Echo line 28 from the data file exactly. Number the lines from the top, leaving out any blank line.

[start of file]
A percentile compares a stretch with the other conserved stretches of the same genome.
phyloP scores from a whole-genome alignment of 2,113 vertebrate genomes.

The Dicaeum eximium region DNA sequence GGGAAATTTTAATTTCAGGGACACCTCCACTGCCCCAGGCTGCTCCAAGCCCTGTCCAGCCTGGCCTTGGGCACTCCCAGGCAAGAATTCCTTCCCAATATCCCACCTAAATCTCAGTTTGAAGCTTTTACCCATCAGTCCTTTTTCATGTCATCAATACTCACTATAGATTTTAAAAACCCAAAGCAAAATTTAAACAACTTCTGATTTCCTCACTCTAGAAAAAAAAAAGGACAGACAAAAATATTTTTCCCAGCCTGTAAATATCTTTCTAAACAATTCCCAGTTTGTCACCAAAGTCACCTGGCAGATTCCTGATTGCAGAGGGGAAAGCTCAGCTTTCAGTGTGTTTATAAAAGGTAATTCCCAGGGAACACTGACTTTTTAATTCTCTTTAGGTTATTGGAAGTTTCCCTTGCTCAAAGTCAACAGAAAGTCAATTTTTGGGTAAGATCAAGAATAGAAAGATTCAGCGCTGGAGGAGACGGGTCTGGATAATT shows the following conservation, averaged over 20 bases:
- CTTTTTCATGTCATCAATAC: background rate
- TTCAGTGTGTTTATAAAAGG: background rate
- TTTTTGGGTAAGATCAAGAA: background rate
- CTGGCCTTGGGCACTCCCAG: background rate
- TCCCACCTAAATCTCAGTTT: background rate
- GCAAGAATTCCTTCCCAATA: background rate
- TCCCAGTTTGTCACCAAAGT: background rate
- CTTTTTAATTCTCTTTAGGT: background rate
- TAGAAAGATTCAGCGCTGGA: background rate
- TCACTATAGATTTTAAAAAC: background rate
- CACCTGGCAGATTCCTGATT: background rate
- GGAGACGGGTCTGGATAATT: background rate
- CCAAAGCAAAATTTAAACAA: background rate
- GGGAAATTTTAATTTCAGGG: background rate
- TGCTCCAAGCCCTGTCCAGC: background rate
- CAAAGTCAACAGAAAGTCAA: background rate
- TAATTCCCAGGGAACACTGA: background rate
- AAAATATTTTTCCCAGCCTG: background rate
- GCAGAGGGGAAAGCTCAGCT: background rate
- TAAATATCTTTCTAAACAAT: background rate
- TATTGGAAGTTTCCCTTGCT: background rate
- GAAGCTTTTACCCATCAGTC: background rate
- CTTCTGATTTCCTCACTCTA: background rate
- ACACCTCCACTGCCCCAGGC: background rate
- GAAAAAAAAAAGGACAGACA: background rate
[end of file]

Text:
- GAAAAAAAAAAGGACAGACA: background rate